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XINHUA NEWS SERVICE REPORTS FROM THE AFRICAN CONTINENT

 
Activists across Uganda denounce new tax on social media users

KAMPALA Uganda (Xinhua) -- Civil society organizations and rights activists on Friday criticized Uganda’s legislators for passing a controversial bill that imposes a daily tax on social media users in the country.

Livingstone Sewanyana, the executive director of Foundation for Human Rights Initiative, told Xinhua in an interview that the Excise Duty (Amendment) Bill 2018, which imposes a mandatory daily tax of 200 shillings (0.05 U.S. dollars) for social media users is unwarranted and unnecessary on tax payers.

"It is a restriction on people’s individual freedom to express themselves and communicate freely since it makes access costly and prohibitive," said Sewanyana.

"It is a double tax since we pay for airtime.

"Such a tax should be rejected.

"The bill once passed into law will be subjected to court litigation to determine its constitutionality," he said.

The lawmakers on Wednesday passed the bill two months after President Yoweri Museveni in March announced that the government was planning to introduce taxes on social media platforms like WhatsApp, Facebook, Twitter, Skype, LinkedIn, and Viber, on alleged grounds that people were using them mainly for gossip.

Chris Obore, director of communications and public affairs at Uganda’s Parliament, told Xinhua that the bill was passed to enable the government to raise revenues to offer social services.

"The bill originated from the executive which runs government. Parliament has passed it basing on the reasons the executive advanced in order to run government," said Obore.

The proposed excise duty law, which takes effect from July 1, 2018, also imposes 1 percent levy on the mobile money transactions, which includes cash deposits and withdrawals using a mobile phone aimed at growing domestic budget financing.

Uganda has 23,529,290 mobile phone subscribers, according to the recent report of the Ugandan Communications Commission.
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EARLIER REPORTS:

Ugandan car dealers welcome bill banning
importation of vehicles over 15 years old

KAMPALA Uganda (Xinhua) -- Ugandan car dealers on Friday welcomed the proposed law banning the importation of cars manufactured more than 15 years ago.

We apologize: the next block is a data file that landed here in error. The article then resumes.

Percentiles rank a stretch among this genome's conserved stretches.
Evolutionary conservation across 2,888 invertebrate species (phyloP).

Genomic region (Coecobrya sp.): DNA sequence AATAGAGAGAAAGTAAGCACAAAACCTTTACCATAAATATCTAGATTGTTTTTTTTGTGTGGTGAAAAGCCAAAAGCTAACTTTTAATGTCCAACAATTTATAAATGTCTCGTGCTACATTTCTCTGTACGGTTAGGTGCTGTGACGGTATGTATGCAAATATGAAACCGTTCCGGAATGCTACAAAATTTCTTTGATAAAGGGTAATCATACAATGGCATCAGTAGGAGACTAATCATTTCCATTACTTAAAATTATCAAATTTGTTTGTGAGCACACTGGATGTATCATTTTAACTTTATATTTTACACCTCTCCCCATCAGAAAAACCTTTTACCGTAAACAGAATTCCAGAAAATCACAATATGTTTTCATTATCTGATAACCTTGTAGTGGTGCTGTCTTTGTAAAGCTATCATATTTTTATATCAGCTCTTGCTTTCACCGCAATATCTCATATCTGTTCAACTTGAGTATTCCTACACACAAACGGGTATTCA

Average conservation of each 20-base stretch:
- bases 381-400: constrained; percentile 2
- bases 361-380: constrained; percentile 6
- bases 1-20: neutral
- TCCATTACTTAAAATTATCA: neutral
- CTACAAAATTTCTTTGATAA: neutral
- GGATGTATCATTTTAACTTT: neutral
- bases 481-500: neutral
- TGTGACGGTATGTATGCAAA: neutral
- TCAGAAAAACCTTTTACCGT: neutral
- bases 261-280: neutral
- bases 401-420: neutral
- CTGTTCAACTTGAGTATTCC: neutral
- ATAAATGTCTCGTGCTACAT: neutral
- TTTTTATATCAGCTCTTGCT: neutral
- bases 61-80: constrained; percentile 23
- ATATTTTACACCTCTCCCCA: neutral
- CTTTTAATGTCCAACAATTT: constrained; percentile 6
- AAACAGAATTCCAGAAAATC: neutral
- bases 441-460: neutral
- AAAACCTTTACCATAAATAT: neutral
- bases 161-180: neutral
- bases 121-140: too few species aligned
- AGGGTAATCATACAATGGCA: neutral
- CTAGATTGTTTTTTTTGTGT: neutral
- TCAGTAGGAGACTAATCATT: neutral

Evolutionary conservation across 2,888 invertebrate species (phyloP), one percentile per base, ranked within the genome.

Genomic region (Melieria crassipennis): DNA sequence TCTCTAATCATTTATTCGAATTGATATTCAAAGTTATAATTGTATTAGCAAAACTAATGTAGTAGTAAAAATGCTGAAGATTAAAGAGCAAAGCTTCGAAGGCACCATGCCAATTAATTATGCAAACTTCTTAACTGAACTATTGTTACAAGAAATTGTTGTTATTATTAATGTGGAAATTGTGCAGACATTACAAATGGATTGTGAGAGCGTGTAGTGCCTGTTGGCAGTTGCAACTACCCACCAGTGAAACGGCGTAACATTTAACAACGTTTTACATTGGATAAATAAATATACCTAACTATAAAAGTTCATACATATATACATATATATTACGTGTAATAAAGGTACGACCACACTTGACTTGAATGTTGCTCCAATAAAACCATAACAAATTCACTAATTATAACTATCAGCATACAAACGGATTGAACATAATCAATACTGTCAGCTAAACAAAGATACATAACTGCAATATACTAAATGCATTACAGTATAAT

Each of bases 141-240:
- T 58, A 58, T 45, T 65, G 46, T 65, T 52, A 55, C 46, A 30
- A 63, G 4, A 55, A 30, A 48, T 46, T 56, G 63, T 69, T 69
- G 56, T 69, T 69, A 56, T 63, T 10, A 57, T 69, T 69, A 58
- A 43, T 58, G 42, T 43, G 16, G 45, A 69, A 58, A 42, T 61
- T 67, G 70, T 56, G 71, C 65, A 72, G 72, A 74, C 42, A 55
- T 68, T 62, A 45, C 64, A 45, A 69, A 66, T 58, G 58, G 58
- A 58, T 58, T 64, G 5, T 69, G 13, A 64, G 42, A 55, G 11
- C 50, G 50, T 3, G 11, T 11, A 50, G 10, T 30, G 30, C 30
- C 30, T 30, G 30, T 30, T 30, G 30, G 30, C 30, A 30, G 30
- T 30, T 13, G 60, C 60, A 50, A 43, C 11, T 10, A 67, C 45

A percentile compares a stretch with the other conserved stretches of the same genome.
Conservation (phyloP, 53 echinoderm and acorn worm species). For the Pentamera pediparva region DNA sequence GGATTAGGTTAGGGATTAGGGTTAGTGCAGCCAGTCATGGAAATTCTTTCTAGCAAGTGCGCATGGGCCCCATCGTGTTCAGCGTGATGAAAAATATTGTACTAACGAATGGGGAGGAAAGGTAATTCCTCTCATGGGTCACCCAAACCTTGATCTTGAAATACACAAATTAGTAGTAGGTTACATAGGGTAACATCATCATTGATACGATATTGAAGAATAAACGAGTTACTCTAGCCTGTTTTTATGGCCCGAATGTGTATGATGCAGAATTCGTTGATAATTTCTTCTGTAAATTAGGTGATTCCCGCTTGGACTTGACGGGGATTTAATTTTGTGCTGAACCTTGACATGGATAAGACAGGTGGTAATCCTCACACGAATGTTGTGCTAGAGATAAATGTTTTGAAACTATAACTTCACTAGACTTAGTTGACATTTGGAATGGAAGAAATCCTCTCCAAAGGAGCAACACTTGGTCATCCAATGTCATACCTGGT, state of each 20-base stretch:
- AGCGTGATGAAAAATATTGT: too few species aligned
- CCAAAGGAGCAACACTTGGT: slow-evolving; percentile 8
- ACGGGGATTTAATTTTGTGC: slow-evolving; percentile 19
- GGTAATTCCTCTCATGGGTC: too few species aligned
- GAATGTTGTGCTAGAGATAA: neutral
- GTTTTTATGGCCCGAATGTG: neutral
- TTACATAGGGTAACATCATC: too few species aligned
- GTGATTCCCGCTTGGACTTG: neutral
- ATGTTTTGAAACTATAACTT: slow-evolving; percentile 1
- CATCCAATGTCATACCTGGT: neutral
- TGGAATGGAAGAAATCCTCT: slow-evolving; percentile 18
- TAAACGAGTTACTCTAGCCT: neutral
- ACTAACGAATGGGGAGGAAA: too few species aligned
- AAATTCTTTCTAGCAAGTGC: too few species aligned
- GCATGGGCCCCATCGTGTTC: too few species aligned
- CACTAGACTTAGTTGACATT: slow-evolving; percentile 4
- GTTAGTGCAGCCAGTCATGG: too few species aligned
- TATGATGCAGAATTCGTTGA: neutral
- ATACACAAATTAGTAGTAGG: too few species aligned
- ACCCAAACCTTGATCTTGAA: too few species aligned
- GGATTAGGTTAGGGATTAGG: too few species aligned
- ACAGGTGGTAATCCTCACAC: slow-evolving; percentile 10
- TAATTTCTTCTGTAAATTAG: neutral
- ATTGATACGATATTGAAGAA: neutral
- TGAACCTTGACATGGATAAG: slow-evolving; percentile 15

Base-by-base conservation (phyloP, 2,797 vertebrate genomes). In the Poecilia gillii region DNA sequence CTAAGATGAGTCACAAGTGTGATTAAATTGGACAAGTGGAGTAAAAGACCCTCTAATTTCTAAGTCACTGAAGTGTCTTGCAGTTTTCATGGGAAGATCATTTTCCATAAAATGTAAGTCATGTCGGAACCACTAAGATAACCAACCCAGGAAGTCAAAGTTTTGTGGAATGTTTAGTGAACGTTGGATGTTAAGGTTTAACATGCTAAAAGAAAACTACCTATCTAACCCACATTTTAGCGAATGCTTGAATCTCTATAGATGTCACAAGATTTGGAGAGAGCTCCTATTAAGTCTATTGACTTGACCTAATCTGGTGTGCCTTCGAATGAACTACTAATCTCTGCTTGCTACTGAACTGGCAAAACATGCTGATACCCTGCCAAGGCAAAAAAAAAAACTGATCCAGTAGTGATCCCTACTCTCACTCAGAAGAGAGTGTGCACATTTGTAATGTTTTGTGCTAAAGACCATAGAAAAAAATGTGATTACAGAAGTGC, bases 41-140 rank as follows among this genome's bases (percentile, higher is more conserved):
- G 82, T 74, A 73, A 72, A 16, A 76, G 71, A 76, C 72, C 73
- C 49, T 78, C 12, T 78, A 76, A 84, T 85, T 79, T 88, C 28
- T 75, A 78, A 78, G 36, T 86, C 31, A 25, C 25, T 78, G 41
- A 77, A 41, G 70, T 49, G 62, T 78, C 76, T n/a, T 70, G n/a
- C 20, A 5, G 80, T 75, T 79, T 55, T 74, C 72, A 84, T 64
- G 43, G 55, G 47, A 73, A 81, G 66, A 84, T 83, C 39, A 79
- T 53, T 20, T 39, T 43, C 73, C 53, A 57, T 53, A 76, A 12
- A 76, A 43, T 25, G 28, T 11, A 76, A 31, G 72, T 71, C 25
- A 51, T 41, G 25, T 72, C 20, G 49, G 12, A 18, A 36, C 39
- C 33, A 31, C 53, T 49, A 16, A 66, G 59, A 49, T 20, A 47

Marvin Ayebale, secretary general of Associated Motor Dealers, said there must be a limit on every sort of junk coming into the country.

Chris Obore, the director of communications and public affairs at Uganda’s Parliament, told Xinhua that bill is aimed at promoting road safety.

"The essence (of the bill) is to regulate traffic and promote road safety in the country," said Obore.

The East African country registers at least 20,000 accidents with over 2,000 deaths each year, making it one of the countries with the highest road accident fatality rates in the world, according to police figures.

The act exempts heavy vehicles such as breakdown lorries, crane lorries, road sweeper lorries, fire fighting vehicles, concrete mixer lorries, spraying lorries, mobile workshops and forklifts among others.

Armored vehicles, agricultural and forestry tractors will also be exempted.
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Uganda boxing federation bans top officials for 12 years

KAMPALA Uganda (Xinhua) -- The Uganda Boxing Federation (UBF) has banned three of its top officials for 12 years, warning that any boxing club that associates with them risks getting the same penalty.

Moses Muhangi, president UBF told Xinhua on Thursday that the General Assembly of the Federation decided to ban Fred Kavuma, vice president in charge of administration, former UBF trustees Kenneth Gimugu and Paul Ayasi for what it called unbecoming behaviors.

The trio last year took the Federation to court, a move the other members of UBF said was putting the sport into disrepute. They argued that they should have gone to the gazetted sports arbitration courts.

Muhangi said the three will not be allowed in any boxing activity warning that any club that associates with them will also be banned.

Government last year suspended the boxing body over the disappearance of three players who had traveled to Germany for the 2017 AIBA World boxing championship.

           

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